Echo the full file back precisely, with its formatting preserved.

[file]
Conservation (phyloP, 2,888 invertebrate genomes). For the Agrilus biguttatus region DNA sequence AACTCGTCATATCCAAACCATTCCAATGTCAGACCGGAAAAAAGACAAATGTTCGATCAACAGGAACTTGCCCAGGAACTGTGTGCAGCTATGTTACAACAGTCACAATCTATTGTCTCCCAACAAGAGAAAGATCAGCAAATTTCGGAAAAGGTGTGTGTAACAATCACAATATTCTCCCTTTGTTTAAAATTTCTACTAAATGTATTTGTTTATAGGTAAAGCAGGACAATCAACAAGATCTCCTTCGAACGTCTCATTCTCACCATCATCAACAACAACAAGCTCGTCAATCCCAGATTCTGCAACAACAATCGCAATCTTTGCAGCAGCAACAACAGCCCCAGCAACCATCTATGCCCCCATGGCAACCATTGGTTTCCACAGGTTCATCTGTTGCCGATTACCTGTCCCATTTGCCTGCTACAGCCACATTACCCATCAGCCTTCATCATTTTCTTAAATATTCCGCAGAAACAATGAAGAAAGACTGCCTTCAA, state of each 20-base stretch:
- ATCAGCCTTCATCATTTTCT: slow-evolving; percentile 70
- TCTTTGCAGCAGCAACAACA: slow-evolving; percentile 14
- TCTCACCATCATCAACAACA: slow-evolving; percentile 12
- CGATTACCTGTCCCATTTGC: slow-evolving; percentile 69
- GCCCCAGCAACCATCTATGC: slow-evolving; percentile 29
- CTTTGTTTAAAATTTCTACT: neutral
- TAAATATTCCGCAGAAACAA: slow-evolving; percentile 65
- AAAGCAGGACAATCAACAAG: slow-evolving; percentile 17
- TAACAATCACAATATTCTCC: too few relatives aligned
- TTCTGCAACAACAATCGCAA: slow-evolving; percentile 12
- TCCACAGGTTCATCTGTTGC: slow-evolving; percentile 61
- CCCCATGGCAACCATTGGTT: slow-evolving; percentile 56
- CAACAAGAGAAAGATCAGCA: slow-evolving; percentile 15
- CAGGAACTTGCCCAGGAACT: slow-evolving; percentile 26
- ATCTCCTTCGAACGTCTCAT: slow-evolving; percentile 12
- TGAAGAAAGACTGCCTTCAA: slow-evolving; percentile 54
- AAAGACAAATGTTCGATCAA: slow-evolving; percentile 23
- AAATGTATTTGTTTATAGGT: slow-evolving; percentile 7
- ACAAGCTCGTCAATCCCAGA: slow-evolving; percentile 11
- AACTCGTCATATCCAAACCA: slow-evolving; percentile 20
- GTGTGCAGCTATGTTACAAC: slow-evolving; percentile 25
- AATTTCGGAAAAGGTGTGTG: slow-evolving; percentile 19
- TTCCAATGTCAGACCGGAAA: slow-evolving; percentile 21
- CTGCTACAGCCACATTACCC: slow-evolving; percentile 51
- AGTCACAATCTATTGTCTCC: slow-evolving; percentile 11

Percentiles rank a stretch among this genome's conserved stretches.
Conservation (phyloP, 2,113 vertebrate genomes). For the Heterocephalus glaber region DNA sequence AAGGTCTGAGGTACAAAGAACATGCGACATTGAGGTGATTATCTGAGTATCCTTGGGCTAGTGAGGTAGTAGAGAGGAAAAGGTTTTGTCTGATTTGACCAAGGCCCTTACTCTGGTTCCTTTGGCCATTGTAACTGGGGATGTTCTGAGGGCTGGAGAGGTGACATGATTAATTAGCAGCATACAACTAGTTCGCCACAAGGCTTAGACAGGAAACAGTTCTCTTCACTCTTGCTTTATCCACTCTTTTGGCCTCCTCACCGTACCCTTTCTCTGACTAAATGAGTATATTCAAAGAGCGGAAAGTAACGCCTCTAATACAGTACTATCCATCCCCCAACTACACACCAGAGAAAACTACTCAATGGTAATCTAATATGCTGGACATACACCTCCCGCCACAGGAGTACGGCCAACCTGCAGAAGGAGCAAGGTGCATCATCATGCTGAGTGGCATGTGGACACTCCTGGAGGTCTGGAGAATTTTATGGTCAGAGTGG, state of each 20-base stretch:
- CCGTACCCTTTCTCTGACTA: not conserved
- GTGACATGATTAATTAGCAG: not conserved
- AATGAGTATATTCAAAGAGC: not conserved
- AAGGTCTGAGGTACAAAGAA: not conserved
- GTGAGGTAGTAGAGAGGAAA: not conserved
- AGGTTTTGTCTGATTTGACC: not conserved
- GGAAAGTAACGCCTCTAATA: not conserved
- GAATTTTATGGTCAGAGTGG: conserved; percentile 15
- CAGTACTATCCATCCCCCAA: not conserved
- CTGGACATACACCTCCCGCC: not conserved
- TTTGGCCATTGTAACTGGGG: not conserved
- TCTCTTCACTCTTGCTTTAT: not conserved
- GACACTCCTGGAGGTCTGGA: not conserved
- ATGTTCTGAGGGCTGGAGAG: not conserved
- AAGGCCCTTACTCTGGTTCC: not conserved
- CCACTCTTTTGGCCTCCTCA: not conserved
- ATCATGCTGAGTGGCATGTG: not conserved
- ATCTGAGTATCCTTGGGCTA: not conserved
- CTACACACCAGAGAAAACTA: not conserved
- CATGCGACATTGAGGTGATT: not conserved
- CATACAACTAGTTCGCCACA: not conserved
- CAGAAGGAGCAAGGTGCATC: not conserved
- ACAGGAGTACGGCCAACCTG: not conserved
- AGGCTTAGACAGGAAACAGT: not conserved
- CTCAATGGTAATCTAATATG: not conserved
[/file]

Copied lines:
Conservation (phyloP, 2,888 invertebrate genomes). For the Agrilus biguttatus region DNA sequence AACTCGTCATATCCAAACCATTCCAATGTCAGACCGGAAAAAAGACAAATGTTCGATCAACAGGAACTTGCCCAGGAACTGTGTGCAGCTATGTTACAACAGTCACAATCTATTGTCTCCCAACAAGAGAAAGATCAGCAAATTTCGGAAAAGGTGTGTGTAACAATCACAATATTCTCCCTTTGTTTAAAATTTCTACTAAATGTATTTGTTTATAGGTAAAGCAGGACAATCAACAAGATCTCCTTCGAACGTCTCATTCTCACCATCATCAACAACAACAAGCTCGTCAATCCCAGATTCTGCAACAACAATCGCAATCTTTGCAGCAGCAACAACAGCCCCAGCAACCATCTATGCCCCCATGGCAACCATTGGTTTCCACAGGTTCATCTGTTGCCGATTACCTGTCCCATTTGCCTGCTACAGCCACATTACCCATCAGCCTTCATCATTTTCTTAAATATTCCGCAGAAACAATGAAGAAAGACTGCCTTCAA, state of each 20-base stretch:
- ATCAGCCTTCATCATTTTCT: slow-evolving; percentile 70
- TCTTTGCAGCAGCAACAACA: slow-evolving; percentile 14
- TCTCACCATCATCAACAACA: slow-evolving; percentile 12
- CGATTACCTGTCCCATTTGC: slow-evolving; percentile 69
- GCCCCAGCAACCATCTATGC: slow-evolving; percentile 29
- CTTTGTTTAAAATTTCTACT: neutral
- TAAATATTCCGCAGAAACAA: slow-evolving; percentile 65
- AAAGCAGGACAATCAACAAG: slow-evolving; percentile 17
- TAACAATCACAATATTCTCC: too few relatives aligned
- TTCTGCAACAACAATCGCAA: slow-evolving; percentile 12
- TCCACAGGTTCATCTGTTGC: slow-evolving; percentile 61
- CCCCATGGCAACCATTGGTT: slow-evolving; percentile 56
- CAACAAGAGAAAGATCAGCA: slow-evolving; percentile 15
- CAGGAACTTGCCCAGGAACT: slow-evolving; percentile 26
- ATCTCCTTCGAACGTCTCAT: slow-evolving; percentile 12
- TGAAGAAAGACTGCCTTCAA: slow-evolving; percentile 54
- AAAGACAAATGTTCGATCAA: slow-evolving; percentile 23
- AAATGTATTTGTTTATAGGT: slow-evolving; percentile 7
- ACAAGCTCGTCAATCCCAGA: slow-evolving; percentile 11
- AACTCGTCATATCCAAACCA: slow-evolving; percentile 20
- GTGTGCAGCTATGTTACAAC: slow-evolving; percentile 25
- AATTTCGGAAAAGGTGTGTG: slow-evolving; percentile 19
- TTCCAATGTCAGACCGGAAA: slow-evolving; percentile 21
- CTGCTACAGCCACATTACCC: slow-evolving; percentile 51
- AGTCACAATCTATTGTCTCC: slow-evolving; percentile 11

Percentiles rank a stretch among this genome's conserved stretches.
Conservation (phyloP, 2,113 vertebrate genomes). For the Heterocephalus glaber region DNA sequence AAGGTCTGAGGTACAAAGAACATGCGACATTGAGGTGATTATCTGAGTATCCTTGGGCTAGTGAGGTAGTAGAGAGGAAAAGGTTTTGTCTGATTTGACCAAGGCCCTTACTCTGGTTCCTTTGGCCATTGTAACTGGGGATGTTCTGAGGGCTGGAGAGGTGACATGATTAATTAGCAGCATACAACTAGTTCGCCACAAGGCTTAGACAGGAAACAGTTCTCTTCACTCTTGCTTTATCCACTCTTTTGGCCTCCTCACCGTACCCTTTCTCTGACTAAATGAGTATATTCAAAGAGCGGAAAGTAACGCCTCTAATACAGTACTATCCATCCCCCAACTACACACCAGAGAAAACTACTCAATGGTAATCTAATATGCTGGACATACACCTCCCGCCACAGGAGTACGGCCAACCTGCAGAAGGAGCAAGGTGCATCATCATGCTGAGTGGCATGTGGACACTCCTGGAGGTCTGGAGAATTTTATGGTCAGAGTGG, state of each 20-base stretch:
- CCGTACCCTTTCTCTGACTA: not conserved
- GTGACATGATTAATTAGCAG: not conserved
- AATGAGTATATTCAAAGAGC: not conserved
- AAGGTCTGAGGTACAAAGAA: not conserved
- GTGAGGTAGTAGAGAGGAAA: not conserved
- AGGTTTTGTCTGATTTGACC: not conserved
- GGAAAGTAACGCCTCTAATA: not conserved
- GAATTTTATGGTCAGAGTGG: conserved; percentile 15
- CAGTACTATCCATCCCCCAA: not conserved
- CTGGACATACACCTCCCGCC: not conserved
- TTTGGCCATTGTAACTGGGG: not conserved
- TCTCTTCACTCTTGCTTTAT: not conserved
- GACACTCCTGGAGGTCTGGA: not conserved
- ATGTTCTGAGGGCTGGAGAG: not conserved
- AAGGCCCTTACTCTGGTTCC: not conserved
- CCACTCTTTTGGCCTCCTCA: not conserved
- ATCATGCTGAGTGGCATGTG: not conserved
- ATCTGAGTATCCTTGGGCTA: not conserved
- CTACACACCAGAGAAAACTA: not conserved
- CATGCGACATTGAGGTGATT: not conserved
- CATACAACTAGTTCGCCACA: not conserved
- CAGAAGGAGCAAGGTGCATC: not conserved
- ACAGGAGTACGGCCAACCTG: not conserved
- AGGCTTAGACAGGAAACAGT: not conserved
- CTCAATGGTAATCTAATATG: not conserved